So, obviously there’s a need to reform to electoral system in the U.S. Sure, amending the Constitution to provide the framework for direct popular election of the president would be a start, but the brokenness and polarization of American politics is rooted in far more than the Electoral College. The downside to a winner-take-all system of electing public officials is that it leads to the situation we have now: a narrowing of the band of the political spectrum actually represented in government and an entrenched two-party system. Reforming that system would require such a radical change to the federal structure of American government that I’m not sure what the ramifications would be or even how you’d go about doing it. At any rate, being in the position of having to choose the lesser of two evils is never fun: Mitt Romney would be a terrible choice for president but, then again, Barack Obama–the man, for example, who gave us the NDAA, told us not to worry, and promised he’d never abuse it–is no unblemished angel himself. But, what’s a progressive to do? Democracy is a slow and messy process and it’s impossible to win every battle. You just have to take it one step at a time.
REALITY DOES NOT NEGATE THE MESSAGE OF MYTH
I was thinking the other day about something that’s probably more of a pet issue for me than for most. I think it’s important because of how destructive it can be. Most who know me know that I’m not a big fan of religious conservatives. While they generally are very good-hearted and well-intentioned people, they also tend to be plagued by irrationality and are often belligerent about it. Generally speaking, it’s hard to have an intelligent discussion with one because they’ve somehow been so convinced–or convinced themselves–that they’re right and must defend the “Truth” in the name of God that to argue with one is almost like attacking the core of his or her soul. The black and white lenses through which they often view the world almost makes intelligent discourse difficult at best, especially if they occupy the white and people not like them are in the black. Anyway, I could talk about that all day.The pet issue, as it were, is the ongoing and utterly inane public policy debate in the U.S. over whether the various and often-contradictory “theories” lumped together into an idea called “Creationism” should be granted scientific parity in public school classrooms with the well-supported Theory of Evolution. That argument in itself is incredibly dense: what people mean, for example, when they say “Creationism,” has great baring on how scientifically plausible it is. My intent isn’t to dive into that discussion here, but to to address a very limited and particular aspect of the philosophical questions involved. While there are many–myself included–who believe in theistic evolution, there are a great many (far too many) people who continue to hold that Genesis contains in its early chapters a literal recounting of how God created the world. It, of course, doesn’t contain that but for many this is a make or break issue: I was there when the leader of the largest McChurch in Tulsa, Oklahoma, told his congregation that unless they believed in a so-called “literal” interpretation of Genesis, then they probably weren’t true believers. That’s a stumbling block many people can’t overcome–because, as should be obvious, it simply isn’t true–and the result is that they often simply reject the whole of Christianity as a hoax.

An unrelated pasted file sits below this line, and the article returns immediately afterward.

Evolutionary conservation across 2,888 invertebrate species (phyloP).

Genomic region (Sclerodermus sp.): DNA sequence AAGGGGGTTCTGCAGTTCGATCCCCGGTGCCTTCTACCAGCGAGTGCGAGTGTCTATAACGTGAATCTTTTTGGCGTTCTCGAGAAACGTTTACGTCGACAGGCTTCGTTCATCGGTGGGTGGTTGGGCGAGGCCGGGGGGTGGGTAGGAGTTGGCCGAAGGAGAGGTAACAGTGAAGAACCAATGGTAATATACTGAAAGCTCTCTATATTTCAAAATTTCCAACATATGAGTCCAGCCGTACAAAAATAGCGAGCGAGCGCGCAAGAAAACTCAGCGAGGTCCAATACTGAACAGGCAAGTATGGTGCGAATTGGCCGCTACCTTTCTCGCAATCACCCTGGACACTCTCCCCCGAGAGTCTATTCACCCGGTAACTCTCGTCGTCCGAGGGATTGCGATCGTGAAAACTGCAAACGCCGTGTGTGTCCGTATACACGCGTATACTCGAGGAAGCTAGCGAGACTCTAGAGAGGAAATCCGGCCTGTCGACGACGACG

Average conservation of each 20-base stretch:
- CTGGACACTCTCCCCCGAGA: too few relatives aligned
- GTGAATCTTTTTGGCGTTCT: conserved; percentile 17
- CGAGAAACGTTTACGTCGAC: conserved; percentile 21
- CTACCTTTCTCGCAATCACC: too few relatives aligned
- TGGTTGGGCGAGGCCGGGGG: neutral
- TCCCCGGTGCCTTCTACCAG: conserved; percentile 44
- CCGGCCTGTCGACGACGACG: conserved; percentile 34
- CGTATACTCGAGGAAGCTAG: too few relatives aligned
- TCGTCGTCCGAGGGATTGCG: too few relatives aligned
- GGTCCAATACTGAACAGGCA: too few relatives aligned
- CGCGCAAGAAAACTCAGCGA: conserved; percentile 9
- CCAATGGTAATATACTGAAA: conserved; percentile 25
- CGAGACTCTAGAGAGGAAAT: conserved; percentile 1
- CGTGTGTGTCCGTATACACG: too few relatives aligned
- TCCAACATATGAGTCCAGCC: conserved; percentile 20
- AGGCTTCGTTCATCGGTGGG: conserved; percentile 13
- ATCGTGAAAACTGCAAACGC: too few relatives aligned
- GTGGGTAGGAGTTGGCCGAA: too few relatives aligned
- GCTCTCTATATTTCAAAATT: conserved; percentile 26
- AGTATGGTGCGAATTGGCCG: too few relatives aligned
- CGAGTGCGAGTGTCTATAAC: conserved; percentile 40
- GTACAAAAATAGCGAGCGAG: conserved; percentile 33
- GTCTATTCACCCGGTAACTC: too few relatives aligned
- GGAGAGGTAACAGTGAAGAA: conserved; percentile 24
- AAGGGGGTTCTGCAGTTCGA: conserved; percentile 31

Many have told me I shouldn’t worry so much about this and that it really doesn’t matter that much anyway, but I continue to hold that it does–a lot. The fact that such a wide swath of Christianity stubbornly refuses to accept overwhelming scientific evidence makes the whole look like a bunch of ignorant buffoons and creates a barrier between the Church and educated, rational people. I realized that, at the core, perhaps what makes these stalwarts so hesitant to move away from that “understanding” of Scripture is a fear that doing so somehow undermines the truth of the Faith. The fact remains, nevertheless, that reality doesn’t negate the message of the mythology. Understand that literally what people are arguing over are timelines (six days vs. an ongoing process, 6000 years old vs. 4.5 billion years old) and that’s not even what those stories are about. I mean, here’s what it really boils down to: the purpose of the Genesis Creation story is to show that the Earth, life, and ultimately Man were created by God intentionally and for a good purpose (a revolutionary concept in an age when most people believed creation myths suggesting the existence of the world was an accidental side-effect of a couple of gods duking it out). Is that truth–namely, that life has purpose–contingent on a particular timeline? Of course it isn’t.
Anyway, all this could very well be an oversimplification, but the real point I want people to get is that there’s nothing wrong with believing Scripture is true; just don’t believe it’s true for the wrong reasons. As I’ve said before, truth is not dependent upon accuracy.
- I finally finished the book Occupying Wall Street: The Inside Story of an Action that Changed America, which is an inside account of the Occupy Wall Street movement. I feel I can now write some intelligent opinions on OWS and what it means for American democracy. Be on the lookout for that in the coming days (hopefully I’ll hold to that promise.)
- Advances are being made on the job front! I hope to have some good news to report in the next week or so.
- Jennifer Granholm (former two-term Democratic governor of Michigan who stood in for Sarah Palin in Joe Biden’s debate prep for the Vice-Presidential Debates in 2008) predicted on her show this week that President Obama will lose the first presidential debate. You should check it out.
- I just love my cat. Thought you should know.